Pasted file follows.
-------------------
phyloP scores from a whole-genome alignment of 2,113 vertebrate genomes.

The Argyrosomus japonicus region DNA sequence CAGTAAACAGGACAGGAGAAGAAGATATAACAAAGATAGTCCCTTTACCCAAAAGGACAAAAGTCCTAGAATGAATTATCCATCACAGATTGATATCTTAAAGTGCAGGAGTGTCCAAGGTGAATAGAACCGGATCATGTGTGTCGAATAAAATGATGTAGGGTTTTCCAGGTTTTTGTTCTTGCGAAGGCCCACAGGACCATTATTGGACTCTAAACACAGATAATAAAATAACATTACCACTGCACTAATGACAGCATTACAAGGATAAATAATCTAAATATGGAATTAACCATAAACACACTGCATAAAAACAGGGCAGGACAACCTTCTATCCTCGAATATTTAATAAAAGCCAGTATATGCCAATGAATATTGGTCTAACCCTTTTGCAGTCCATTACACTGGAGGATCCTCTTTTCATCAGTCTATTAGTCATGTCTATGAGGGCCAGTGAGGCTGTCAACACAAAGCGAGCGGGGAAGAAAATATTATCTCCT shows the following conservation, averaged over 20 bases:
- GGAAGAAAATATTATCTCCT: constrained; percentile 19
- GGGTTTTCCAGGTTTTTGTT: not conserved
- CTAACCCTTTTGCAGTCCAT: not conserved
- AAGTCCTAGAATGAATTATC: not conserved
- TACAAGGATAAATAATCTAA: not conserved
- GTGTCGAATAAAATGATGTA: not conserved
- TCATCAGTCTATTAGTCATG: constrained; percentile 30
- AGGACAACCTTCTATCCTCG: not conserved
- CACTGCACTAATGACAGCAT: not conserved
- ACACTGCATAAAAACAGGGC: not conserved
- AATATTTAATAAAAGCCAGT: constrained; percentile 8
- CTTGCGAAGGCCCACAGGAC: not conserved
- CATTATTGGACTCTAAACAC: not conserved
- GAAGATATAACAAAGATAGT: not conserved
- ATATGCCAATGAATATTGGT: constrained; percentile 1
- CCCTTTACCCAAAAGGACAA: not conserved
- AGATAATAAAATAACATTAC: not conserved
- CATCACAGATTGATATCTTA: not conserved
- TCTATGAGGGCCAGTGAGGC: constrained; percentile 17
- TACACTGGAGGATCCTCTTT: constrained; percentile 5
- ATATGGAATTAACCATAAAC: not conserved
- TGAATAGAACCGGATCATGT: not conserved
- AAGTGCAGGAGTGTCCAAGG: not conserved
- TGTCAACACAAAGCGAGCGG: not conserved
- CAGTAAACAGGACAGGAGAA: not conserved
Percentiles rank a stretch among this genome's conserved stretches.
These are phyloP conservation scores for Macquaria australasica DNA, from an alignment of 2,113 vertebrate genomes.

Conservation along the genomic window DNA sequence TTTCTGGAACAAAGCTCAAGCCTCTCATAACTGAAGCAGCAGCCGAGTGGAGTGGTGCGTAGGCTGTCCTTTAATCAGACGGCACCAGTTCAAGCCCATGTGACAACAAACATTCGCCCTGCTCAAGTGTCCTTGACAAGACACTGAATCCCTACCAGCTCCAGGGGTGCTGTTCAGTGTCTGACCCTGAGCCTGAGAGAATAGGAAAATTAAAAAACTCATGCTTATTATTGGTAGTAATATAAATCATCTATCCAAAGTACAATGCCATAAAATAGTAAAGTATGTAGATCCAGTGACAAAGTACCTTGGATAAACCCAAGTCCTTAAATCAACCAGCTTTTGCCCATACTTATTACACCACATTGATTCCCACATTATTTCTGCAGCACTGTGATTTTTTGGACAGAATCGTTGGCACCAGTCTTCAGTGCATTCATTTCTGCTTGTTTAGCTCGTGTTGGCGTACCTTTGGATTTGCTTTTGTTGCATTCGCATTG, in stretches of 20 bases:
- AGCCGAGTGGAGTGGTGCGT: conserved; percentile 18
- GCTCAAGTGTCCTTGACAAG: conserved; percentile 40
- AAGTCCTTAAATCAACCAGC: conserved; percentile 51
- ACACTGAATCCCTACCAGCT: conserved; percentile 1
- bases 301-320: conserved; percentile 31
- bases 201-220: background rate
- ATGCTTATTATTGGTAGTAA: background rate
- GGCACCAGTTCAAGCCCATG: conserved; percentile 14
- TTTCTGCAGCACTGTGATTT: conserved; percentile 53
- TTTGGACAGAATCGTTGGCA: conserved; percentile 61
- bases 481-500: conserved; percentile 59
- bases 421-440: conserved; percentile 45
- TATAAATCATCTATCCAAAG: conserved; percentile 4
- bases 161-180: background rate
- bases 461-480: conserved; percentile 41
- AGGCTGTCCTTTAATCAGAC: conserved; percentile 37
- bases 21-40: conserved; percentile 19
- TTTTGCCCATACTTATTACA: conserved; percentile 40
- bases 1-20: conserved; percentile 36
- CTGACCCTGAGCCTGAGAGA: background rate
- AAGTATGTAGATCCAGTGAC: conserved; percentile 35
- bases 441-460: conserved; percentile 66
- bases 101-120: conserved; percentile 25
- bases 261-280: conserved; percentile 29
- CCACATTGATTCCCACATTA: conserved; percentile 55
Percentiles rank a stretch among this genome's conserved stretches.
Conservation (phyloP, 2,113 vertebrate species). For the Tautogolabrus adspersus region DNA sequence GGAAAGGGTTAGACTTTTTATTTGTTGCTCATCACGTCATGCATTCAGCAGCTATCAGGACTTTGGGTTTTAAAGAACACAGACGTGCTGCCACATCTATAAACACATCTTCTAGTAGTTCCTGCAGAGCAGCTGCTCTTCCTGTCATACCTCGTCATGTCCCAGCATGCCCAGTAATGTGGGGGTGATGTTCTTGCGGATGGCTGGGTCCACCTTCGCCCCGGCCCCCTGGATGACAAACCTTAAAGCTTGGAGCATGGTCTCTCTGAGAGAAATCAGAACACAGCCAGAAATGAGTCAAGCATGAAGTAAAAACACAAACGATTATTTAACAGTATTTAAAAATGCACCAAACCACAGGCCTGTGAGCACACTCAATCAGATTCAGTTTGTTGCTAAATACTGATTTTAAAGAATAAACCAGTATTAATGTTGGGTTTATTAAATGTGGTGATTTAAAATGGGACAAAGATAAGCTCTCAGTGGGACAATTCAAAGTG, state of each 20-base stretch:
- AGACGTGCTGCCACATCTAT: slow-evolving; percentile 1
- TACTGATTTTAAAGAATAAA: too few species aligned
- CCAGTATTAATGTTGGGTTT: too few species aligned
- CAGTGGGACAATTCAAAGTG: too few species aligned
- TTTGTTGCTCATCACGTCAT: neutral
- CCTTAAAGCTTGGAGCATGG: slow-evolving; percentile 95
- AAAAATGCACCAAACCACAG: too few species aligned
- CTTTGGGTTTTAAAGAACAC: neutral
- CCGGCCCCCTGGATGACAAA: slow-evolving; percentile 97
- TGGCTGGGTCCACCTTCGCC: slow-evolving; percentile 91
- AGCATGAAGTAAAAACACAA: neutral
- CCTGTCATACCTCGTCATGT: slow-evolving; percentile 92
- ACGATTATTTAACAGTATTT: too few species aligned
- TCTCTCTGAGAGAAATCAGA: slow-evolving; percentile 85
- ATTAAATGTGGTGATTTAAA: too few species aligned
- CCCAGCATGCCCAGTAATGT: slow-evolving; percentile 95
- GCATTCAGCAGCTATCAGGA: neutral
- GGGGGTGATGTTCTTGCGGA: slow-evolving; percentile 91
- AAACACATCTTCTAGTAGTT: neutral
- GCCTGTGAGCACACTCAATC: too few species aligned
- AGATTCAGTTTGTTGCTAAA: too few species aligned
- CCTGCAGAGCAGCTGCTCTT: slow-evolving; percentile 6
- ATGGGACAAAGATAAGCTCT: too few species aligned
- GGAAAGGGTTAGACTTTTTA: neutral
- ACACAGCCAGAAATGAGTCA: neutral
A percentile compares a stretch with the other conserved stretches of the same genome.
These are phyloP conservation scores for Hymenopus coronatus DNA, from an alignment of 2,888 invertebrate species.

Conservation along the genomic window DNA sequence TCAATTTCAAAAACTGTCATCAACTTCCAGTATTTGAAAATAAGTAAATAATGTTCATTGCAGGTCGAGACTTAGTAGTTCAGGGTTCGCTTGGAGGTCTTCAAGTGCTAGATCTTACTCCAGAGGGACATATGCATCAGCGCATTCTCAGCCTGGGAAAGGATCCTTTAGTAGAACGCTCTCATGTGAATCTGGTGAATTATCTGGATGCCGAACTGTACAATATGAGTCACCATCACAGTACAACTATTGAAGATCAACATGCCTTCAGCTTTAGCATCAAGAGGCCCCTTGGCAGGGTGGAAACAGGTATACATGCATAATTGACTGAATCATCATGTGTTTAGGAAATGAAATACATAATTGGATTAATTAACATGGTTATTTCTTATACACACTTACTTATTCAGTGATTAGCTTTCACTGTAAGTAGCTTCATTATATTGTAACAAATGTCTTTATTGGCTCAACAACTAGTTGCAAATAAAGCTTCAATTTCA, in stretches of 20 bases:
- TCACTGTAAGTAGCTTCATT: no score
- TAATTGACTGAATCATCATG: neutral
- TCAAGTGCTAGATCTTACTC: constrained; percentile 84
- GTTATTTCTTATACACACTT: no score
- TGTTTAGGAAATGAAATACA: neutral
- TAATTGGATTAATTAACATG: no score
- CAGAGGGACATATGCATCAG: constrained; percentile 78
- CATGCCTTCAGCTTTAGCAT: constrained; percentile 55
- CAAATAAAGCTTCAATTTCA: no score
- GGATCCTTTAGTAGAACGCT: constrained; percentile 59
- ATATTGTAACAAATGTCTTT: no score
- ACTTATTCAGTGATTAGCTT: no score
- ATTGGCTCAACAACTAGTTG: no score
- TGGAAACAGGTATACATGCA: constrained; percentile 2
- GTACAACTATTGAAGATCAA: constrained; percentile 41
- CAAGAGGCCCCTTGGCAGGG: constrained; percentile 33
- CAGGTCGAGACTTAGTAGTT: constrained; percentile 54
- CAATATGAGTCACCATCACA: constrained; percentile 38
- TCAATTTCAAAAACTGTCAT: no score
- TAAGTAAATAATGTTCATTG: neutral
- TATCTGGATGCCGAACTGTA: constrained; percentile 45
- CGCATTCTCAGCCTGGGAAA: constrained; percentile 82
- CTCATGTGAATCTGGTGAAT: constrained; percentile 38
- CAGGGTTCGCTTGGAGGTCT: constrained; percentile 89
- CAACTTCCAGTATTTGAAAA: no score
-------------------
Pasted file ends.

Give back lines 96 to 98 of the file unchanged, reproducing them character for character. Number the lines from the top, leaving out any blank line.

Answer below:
- ATATTGTAACAAATGTCTTT: no score
- ACTTATTCAGTGATTAGCTT: no score
- ATTGGCTCAACAACTAGTTG: no score